This blog celebrates the stunning selection of trees in Trinity College Dublin.
It also outlines Trinity Trees, an ambitious ongoing project involving the Trinity College Tree specialist (David Hackett), a scientist (Prof. David Taylor), a microscope expert (Dr. Clodagh Dooley) and an artist (Olivia Hassett) all based in Trinity College Dublin.
The team aim to make visible fascinating microscopic elements of the trees. This will allow for an unique way of engaging with the trees in an urban setting.
In response to the research and microscopic imagery the artist will create of a series of innovative art works, which will be installed in specific trees throughout the campus. This exhibition will launch in September, 2017. To compliment the exhibition the team will also develop a self guided walk with a supporting audio piece detailing informaiton on each tree.
After cross referencing our common interests with the general information on the Trinity Trees shared by David Hackett we have chosen a sample of ten different trees. See below for a list of these trees with a brief outline of our reasons for choosing them. This sampling process will help us narrow our search to the final five or six trees that will form the basis for the research and resultant art works.
At this early stage of the project we haven’t a huge amount of information or imagery to share but as we initiate the sampling process in the next few weeks we will post some images of the samples.
1. The Oregon Maple, Acer macrophyllum (Tree no. 312 & 319). Location: Main square
Background: brought to Europe from America. This is one of the oldest trees in Trinity College.
Of interest – the bracing system – where the tree limbs are linked by a steel cable system, which move in unison spreading the load throughout the tree.
Of note – the tree surgeon has only a 3o seconds time frame from drilling holes for support rods to inserting rods as tree will start to repair itself closing the hole.
2. Hop Horn Beam, Ostrya carpinifolia (Tree no. 270). Opposite Berkeley Library
Of interest – nice tree shapes, interesting seed pods.
3. Snake Bark Tree, Acer capillipes (Tree no. 293). Opposite Berkeley Library
Of interest: bark patterns and lovely oblong/ slit-like lenticles (breathing holes).
4. Pair of Plane Trees, Platanus orientalis (Trees no. 256 & 257) Opposite the Law Library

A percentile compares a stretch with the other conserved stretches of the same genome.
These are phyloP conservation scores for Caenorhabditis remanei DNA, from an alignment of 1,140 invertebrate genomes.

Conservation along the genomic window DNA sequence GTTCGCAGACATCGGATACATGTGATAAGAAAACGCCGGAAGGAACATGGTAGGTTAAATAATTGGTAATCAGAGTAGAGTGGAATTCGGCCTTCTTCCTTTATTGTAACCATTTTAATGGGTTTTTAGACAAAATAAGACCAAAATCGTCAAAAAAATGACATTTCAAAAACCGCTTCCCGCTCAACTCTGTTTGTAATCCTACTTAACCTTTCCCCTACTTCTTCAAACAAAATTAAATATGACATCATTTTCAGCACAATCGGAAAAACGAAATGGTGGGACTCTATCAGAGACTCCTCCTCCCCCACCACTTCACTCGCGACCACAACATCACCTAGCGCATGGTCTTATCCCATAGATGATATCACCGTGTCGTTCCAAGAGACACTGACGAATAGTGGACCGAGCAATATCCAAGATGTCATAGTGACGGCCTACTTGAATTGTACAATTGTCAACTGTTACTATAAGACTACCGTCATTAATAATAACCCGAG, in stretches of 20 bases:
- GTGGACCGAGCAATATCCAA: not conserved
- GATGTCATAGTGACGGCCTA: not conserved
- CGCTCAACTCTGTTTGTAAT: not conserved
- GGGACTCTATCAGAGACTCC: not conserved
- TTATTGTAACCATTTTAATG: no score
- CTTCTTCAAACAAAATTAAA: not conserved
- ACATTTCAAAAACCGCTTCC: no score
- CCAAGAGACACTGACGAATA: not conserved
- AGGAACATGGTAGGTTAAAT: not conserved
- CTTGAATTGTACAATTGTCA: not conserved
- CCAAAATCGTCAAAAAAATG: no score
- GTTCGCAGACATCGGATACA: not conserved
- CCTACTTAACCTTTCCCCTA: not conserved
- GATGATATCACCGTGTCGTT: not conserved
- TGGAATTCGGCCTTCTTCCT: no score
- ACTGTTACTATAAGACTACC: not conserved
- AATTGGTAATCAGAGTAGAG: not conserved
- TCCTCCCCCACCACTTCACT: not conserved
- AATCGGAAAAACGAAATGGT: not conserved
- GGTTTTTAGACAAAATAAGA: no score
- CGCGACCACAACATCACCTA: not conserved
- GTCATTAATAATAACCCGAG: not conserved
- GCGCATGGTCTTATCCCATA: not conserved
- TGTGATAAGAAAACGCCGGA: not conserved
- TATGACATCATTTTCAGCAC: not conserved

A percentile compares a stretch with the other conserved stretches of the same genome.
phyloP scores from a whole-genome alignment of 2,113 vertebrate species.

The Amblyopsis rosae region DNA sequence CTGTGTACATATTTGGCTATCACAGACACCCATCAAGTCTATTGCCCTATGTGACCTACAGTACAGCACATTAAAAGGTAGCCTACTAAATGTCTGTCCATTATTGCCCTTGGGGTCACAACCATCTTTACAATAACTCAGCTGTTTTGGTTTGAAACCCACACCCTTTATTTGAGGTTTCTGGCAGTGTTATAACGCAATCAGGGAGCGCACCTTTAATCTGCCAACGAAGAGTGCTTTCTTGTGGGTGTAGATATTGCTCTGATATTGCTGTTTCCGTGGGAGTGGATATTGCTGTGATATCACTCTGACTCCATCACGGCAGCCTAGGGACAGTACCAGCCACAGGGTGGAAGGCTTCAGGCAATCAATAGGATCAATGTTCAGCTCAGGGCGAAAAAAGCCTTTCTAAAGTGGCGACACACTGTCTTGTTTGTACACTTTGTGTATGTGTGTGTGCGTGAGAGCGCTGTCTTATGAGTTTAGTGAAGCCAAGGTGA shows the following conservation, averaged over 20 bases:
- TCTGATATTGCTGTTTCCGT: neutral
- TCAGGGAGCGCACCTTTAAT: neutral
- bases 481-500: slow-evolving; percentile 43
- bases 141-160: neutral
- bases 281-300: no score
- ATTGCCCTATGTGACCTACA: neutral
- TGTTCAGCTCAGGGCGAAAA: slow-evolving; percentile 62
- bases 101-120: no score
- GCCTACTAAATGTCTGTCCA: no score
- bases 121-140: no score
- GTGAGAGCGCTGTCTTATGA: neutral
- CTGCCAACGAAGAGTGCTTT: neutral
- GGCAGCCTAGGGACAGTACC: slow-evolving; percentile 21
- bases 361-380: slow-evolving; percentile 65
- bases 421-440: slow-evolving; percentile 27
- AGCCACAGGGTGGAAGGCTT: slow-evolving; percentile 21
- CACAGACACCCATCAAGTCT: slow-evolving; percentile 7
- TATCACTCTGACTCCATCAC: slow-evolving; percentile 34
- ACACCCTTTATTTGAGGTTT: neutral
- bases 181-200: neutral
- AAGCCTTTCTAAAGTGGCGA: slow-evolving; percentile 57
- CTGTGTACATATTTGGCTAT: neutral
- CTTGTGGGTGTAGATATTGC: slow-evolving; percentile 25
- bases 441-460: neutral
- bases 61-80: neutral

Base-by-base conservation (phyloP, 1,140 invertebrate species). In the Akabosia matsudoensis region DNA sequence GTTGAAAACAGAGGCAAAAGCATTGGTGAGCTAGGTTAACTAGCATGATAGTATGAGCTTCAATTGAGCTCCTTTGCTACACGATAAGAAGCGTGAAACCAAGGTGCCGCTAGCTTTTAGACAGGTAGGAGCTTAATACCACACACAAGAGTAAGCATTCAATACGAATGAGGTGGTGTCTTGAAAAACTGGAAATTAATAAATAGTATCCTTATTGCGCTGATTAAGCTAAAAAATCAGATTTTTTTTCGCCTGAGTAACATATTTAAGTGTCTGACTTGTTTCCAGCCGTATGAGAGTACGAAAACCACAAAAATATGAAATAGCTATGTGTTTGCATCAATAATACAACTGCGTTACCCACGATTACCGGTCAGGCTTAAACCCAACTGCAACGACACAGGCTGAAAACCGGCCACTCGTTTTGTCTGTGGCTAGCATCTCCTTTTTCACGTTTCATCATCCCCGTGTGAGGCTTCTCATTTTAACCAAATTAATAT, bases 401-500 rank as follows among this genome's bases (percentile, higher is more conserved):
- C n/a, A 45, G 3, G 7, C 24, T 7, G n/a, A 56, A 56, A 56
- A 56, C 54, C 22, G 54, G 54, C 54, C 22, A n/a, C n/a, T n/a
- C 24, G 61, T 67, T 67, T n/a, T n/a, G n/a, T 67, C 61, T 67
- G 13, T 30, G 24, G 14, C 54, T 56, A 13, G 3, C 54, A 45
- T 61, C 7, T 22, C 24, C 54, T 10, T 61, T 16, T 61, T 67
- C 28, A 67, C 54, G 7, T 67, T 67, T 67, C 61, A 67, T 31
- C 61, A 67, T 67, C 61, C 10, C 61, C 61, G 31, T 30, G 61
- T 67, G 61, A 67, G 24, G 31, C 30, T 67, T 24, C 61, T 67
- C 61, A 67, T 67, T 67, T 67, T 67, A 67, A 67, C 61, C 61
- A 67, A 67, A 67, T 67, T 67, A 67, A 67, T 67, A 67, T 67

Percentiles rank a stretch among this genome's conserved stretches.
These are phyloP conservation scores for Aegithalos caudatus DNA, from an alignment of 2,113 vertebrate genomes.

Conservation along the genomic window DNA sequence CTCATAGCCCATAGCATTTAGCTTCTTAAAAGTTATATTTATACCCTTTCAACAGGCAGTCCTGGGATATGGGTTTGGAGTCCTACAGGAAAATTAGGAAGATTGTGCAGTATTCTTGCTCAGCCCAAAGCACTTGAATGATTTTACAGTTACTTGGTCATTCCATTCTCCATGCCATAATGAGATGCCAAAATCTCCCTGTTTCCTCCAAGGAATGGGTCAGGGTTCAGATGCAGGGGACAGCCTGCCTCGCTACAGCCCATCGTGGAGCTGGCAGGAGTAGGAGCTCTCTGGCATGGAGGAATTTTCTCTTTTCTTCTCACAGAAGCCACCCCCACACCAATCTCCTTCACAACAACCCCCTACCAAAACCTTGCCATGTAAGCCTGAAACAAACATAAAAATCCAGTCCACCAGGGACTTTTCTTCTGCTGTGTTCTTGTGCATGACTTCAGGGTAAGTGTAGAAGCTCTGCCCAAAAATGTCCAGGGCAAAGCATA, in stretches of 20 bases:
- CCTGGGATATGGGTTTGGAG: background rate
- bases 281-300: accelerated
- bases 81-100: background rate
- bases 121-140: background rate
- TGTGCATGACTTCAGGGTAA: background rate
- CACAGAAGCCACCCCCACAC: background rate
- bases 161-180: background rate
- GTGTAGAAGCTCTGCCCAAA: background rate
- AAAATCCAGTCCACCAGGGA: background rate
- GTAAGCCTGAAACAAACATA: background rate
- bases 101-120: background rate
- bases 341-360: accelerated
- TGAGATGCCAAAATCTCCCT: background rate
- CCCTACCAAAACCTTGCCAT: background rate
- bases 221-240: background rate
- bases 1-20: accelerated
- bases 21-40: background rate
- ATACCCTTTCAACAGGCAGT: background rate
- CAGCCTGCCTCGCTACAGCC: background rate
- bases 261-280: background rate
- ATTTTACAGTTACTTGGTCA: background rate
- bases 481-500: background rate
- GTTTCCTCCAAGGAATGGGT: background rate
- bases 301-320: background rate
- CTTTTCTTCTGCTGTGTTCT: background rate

Of note: all plane trees (used frequently in cities) shed their bark every 2/3 years – good for getting rid of certain amounts of pollution. The seed heads are globular in appearance.
Of interest: this pair of trees are very unusual looking because of their reaction to a infection in the main trunk during the infancy of the tree. The nodules created during this infection continue to fall off regularly.
5. Crab Apple Tree, Malus ‘ Golden Hornet’ (Tree no. 298) Inside garden.
Of interest: canker fungal disease means the bark is very lumpy. Also produces lovely mini apples and flowers.
6. Cordyline Palm, Cordyline australis (Tree no. 214).
Of interest: internal structure of the trunk, fibrous hairs bunching. There are also some lovely small round lenticles that we would like to further investigate.
7. Cherry Blossom Tree, Prunus x subhirtella ‘Autumnalis’ (Tree no. 198)
Of interest: lovely delicate pink flowers. When the sap hardens it becomes amber-like -we are interested to see if any possible organisms got stuck inside this substance. There is a lot of lichen growing in interesting patterns on branches, which we look forward to photographing.
8. Yew Tree in the Medicinal garden – outside the Science Gallery.
Haven taken some samples of a few of the herbs in the Medicinal Garden and based on the resultant imagery and its medicinal importance we have decided that the Yew tree will be our final tree of choice to investigate further.
Of note: The Science Gallery have a pamphlet pertaining to this herb garden.